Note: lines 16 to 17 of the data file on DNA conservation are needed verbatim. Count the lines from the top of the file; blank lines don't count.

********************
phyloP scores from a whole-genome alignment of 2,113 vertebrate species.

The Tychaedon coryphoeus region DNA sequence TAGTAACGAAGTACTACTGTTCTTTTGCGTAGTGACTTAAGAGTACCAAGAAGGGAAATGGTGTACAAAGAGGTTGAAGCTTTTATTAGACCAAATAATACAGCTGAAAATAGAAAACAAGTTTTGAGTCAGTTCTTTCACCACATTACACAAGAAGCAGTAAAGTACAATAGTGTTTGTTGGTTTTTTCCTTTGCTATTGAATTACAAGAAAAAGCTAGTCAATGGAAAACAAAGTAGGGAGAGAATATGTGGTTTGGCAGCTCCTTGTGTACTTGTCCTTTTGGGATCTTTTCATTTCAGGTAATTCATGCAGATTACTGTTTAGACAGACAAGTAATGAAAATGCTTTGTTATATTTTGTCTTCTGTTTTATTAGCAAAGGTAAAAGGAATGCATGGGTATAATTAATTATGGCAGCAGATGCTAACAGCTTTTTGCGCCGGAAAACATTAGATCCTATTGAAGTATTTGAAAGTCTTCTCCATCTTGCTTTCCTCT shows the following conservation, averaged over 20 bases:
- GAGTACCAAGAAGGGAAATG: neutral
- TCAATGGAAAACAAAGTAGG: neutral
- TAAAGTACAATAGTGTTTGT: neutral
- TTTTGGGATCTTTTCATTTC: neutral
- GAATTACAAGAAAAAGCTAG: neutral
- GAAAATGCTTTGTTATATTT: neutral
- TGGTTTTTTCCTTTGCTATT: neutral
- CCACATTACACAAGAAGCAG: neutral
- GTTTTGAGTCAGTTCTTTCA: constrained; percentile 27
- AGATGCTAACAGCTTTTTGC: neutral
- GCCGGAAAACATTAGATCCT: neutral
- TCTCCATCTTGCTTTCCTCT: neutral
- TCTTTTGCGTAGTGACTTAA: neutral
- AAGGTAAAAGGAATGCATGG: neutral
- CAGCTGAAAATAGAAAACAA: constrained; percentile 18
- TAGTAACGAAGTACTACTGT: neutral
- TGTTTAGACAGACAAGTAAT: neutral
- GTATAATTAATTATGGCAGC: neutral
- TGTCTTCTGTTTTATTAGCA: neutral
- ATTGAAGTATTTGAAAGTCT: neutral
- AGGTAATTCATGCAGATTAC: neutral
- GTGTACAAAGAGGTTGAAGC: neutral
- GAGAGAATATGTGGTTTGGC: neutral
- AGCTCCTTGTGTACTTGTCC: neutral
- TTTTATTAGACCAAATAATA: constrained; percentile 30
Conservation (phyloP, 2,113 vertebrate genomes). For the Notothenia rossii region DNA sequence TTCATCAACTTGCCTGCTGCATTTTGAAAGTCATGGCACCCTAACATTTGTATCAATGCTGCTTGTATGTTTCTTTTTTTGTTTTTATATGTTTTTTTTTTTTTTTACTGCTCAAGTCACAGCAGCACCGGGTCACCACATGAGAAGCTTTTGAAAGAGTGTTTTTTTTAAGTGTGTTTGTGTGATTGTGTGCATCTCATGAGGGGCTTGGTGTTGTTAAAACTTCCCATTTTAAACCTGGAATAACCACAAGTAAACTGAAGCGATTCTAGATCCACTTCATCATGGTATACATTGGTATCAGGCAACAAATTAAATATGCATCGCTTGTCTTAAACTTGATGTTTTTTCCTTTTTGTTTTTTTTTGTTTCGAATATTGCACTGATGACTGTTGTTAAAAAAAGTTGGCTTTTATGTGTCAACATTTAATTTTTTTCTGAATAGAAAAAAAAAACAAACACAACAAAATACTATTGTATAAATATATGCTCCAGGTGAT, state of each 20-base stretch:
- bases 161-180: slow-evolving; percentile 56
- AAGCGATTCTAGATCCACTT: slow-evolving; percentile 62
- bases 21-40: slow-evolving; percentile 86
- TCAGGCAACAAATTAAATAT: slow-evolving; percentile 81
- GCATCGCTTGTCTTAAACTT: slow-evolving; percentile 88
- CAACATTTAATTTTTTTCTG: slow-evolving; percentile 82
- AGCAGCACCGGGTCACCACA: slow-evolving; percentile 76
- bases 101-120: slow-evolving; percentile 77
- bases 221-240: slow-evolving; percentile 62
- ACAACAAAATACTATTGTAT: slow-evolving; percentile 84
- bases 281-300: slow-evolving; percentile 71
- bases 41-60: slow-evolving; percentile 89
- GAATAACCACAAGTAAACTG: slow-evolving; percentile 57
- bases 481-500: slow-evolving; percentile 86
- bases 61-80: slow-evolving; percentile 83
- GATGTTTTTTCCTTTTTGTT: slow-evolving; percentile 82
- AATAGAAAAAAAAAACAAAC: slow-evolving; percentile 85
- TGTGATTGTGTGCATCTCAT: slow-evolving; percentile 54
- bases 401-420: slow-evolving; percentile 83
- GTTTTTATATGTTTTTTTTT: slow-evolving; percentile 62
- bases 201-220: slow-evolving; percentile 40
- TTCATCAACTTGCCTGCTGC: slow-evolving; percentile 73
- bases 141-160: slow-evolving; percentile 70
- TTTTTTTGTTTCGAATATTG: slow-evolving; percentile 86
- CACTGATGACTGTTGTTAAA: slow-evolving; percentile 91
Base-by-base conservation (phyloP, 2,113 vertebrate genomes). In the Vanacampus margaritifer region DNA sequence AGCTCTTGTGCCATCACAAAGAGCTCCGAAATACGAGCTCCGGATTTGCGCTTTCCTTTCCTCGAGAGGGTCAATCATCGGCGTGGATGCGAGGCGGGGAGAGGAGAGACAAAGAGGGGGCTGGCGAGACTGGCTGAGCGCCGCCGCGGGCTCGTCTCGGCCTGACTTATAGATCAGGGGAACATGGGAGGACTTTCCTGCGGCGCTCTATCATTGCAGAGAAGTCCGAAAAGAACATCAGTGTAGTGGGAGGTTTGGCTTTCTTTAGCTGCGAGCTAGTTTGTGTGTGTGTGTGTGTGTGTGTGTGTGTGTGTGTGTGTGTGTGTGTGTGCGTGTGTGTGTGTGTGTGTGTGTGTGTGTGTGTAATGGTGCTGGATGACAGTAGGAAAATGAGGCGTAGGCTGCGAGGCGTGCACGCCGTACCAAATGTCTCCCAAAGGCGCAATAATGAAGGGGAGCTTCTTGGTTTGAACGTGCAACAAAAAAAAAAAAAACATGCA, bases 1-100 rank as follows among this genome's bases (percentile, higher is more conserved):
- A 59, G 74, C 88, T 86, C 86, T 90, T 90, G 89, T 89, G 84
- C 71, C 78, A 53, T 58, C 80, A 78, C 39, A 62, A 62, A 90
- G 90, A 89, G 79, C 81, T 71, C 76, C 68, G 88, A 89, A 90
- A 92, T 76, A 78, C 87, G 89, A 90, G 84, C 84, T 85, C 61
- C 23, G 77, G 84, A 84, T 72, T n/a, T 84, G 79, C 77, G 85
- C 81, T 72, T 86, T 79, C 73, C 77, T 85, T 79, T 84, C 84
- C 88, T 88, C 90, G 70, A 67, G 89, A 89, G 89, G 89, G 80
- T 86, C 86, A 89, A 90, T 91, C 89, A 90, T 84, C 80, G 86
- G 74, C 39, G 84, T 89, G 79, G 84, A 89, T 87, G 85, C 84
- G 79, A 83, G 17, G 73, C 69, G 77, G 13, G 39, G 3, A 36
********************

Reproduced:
- AAGGTAAAAGGAATGCATGG: neutral
- CAGCTGAAAATAGAAAACAA: constrained; percentile 18